Historic Landmark Commission vetoes skyscraper design for historic building
Thursday, August 27, 2020 by Jessi Devenyns
In recent months, there have been several cases of developers proposing multi-story buildings as a way to preserve the facades of historic structures while balancing the economics of Austin real estate.
On Aug. 24, the Historic Landmark Commission firmly put its foot down on the practice of constructing skyscrapers above historic buildings when it denied the certificate of appropriateness for the 150-foot-tall hotel developers proposed for the property at 1415 Lavaca St.
“There seems to be a trend of putting high-rise additions onto historic landmark buildings,” Historic Preservation Officer Steve Sadowsky said, referring to the Masonic lodge renovation plans. “This is not a concept that we want to have as a precedent for future development.” He did note that the economic realities of the real estate market are driving the designs of projects at this scale.
Commissioners agreed with this assessment and voted 6-2 to deny the application for a certificate of appropriateness. Commissioners Witt Featherston and Mathew Jacob voted against the motion.
Featherston expressed his view that he did not believe the design was moving in the right direction but he wanted to give the applicant the opportunity to move forward in the process. “Unfortunately, we don’t get to choose who protects them for us …because we can’t afford to do it ourselves,” he said.
The proposed structure for the site is a 13-floor hotel by Hilton called the Motto. The design has already undergone several iterations with input from historic preservation staff and commissioners resulting in a blueprint for a modern structure jutting up from the center of the Bartholomew-Robinson Building and seeming to float for 30 feet above the historic cupolas of the one-story structure before taking on the conventional appearance of a skyscraper.
“What they are planning to do does not meet the Secretary of Interior’s Standards and there’s no getting around that,” Commissioner Terri Myers said. These standards govern what designs the commission may allow for additions to a historic structure.
Even with strong pushback on the design from the commission, Sadowsky said that staffers were neutral on the project. He explained that although the proposal unquestionably did not meet the required standards, the historic resource is currently gutted and unoccupied. Without major intervention, he said the building is “doomed.”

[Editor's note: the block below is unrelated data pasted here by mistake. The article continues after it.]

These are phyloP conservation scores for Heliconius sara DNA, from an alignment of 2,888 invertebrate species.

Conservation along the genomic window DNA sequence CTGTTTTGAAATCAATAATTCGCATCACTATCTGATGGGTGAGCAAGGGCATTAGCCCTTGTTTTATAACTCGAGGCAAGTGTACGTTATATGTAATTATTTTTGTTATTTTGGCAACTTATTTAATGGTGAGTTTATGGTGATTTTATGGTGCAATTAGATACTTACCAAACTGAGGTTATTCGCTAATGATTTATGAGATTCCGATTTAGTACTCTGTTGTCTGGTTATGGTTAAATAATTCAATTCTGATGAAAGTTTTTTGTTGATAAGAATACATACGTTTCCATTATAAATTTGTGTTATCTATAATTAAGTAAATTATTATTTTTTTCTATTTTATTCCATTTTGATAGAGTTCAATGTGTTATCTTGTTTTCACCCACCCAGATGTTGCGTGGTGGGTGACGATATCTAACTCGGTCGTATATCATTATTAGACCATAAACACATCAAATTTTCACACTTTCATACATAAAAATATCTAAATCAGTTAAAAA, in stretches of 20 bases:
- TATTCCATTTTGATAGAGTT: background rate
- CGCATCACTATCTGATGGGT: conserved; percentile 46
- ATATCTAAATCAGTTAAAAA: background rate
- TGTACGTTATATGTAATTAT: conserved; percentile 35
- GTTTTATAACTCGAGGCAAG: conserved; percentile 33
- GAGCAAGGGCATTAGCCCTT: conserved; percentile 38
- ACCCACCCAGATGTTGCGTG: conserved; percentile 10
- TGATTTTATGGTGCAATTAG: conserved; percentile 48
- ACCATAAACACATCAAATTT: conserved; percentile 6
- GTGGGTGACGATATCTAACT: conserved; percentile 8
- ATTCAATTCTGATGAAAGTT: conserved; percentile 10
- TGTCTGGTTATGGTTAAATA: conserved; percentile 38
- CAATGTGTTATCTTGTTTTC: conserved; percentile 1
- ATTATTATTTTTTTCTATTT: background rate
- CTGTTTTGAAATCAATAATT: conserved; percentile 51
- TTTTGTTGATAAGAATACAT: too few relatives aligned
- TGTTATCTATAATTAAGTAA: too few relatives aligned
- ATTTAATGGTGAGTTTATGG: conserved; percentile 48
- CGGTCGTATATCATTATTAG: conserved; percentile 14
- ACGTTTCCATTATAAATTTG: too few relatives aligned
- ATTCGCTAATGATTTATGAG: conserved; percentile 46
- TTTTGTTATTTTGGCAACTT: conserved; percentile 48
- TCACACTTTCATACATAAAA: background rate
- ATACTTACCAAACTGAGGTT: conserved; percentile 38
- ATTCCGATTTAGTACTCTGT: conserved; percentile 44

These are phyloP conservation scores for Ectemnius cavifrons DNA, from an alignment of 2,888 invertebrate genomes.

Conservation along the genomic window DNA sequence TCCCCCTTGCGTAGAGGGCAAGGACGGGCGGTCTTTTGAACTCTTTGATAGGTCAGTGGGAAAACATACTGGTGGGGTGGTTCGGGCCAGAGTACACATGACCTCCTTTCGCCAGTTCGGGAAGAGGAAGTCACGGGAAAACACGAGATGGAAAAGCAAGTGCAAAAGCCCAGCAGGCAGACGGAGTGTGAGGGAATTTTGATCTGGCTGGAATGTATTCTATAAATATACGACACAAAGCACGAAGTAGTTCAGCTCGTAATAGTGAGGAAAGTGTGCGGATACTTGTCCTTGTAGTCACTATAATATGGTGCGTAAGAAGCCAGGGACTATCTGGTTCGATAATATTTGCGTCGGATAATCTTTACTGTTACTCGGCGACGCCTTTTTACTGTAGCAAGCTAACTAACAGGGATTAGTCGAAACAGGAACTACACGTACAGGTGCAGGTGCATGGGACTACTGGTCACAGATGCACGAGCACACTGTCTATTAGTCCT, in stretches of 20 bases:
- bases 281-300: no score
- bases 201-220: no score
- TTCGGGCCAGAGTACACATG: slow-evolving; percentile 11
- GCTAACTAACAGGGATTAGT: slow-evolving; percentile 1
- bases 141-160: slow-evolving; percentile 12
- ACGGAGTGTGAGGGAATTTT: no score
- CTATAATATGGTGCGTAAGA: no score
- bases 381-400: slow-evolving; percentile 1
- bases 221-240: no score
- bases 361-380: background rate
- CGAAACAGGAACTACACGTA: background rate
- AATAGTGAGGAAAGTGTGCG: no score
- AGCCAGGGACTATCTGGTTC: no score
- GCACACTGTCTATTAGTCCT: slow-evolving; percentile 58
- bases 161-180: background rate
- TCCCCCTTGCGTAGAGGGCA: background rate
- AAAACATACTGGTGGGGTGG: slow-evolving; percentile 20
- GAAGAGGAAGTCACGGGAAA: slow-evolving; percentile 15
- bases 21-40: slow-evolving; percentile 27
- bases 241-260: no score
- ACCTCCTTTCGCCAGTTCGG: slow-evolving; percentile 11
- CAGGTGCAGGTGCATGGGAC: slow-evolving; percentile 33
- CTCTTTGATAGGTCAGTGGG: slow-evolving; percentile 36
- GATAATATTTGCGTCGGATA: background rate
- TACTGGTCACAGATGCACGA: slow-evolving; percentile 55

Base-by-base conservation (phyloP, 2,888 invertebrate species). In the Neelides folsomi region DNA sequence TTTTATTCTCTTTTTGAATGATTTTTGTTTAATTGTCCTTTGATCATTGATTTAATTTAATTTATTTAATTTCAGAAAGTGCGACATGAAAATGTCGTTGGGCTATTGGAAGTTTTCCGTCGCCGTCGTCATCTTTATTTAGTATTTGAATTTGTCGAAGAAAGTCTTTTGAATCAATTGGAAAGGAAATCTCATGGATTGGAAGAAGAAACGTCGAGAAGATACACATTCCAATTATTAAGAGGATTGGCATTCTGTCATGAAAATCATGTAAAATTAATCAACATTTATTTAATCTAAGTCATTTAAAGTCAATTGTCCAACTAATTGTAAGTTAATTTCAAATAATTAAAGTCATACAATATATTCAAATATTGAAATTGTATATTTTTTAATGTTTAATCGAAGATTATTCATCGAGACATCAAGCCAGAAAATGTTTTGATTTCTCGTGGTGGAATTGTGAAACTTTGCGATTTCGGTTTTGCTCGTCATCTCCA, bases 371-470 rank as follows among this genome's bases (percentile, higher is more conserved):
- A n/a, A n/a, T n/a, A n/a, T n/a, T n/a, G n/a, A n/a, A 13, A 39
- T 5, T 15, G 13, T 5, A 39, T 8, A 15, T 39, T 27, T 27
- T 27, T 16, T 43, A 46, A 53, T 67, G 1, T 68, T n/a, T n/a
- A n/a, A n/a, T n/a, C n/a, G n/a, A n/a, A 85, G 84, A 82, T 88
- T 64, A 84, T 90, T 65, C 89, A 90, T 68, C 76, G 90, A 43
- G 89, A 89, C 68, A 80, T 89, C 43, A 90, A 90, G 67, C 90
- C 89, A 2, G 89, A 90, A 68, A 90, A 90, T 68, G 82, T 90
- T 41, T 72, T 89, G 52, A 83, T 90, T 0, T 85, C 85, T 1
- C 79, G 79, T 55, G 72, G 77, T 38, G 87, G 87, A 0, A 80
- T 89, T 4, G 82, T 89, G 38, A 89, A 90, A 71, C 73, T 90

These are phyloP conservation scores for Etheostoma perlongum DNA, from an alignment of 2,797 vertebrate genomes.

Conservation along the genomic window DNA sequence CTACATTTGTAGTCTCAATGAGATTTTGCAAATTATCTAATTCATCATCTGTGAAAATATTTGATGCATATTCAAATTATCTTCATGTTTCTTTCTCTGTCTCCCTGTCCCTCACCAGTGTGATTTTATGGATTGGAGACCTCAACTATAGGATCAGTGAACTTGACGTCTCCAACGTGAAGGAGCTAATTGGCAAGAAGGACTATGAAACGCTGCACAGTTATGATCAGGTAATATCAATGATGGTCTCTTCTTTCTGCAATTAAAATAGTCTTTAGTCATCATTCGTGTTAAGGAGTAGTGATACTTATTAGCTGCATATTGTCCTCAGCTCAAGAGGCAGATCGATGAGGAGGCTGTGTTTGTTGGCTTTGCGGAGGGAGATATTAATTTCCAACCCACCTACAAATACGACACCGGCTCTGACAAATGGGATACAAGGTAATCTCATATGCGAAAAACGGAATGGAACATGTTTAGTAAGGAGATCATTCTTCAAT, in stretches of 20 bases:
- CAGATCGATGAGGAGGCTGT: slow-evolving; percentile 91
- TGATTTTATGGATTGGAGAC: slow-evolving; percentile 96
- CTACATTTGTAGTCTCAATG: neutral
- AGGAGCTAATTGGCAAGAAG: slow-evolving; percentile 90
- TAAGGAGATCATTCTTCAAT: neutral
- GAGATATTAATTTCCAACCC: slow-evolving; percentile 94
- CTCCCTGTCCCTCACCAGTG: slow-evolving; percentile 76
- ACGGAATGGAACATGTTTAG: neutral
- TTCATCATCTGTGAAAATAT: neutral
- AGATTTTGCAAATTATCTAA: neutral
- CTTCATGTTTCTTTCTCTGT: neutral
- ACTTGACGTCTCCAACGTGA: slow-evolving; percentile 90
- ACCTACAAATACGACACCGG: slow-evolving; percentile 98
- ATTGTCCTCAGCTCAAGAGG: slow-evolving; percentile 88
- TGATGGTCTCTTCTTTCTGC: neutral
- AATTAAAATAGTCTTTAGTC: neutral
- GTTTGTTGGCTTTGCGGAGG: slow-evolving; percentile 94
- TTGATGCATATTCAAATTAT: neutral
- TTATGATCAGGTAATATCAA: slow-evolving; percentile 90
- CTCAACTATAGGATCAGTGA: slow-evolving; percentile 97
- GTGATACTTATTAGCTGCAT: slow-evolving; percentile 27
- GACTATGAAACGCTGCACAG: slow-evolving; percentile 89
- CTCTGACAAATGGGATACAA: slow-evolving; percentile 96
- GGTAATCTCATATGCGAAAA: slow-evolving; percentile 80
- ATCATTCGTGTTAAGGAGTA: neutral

Jill Sutton, the executive director of Texas Osteopathic Medical Association, which owns the building, told the commission her nonprofit organization is in favor of the proposal, and believes the developers will retain the historic integrity of the building. Her staff was forced to move out in 2017 during renovations when contractors discovered a myriad of issues, including sewer and drainage problems.
Other neighbors were uncertain that the developers were capable of keeping the original resource structurally intact during renovations. State Bar of Texas executive director Trey Apffel, whose organization is located next door, had “grave concerns” about the developer’s ability to complete construction without damaging the building’s façade.
Several other citizens, including Alyson McGee, who serves on the board of Preservation Austin, doubted the feasibility of the proposal to retain the historic character and significance of the 137-year-old building.
“We’re being asked to approve an addition that rises up from the center of this historic building, and that’s not the only possibility for this historic resource,” said Commissioner Myers, who suggested that other development solutions may be in the best interest of this historic resource.
Although a denial of the certificate of appropriateness by the Landmark Commission is usually the end of the road, Sadowsky noted that the applicant has the ability to appeal the denial.
Renderings courtesy of MCS Architects LLC.
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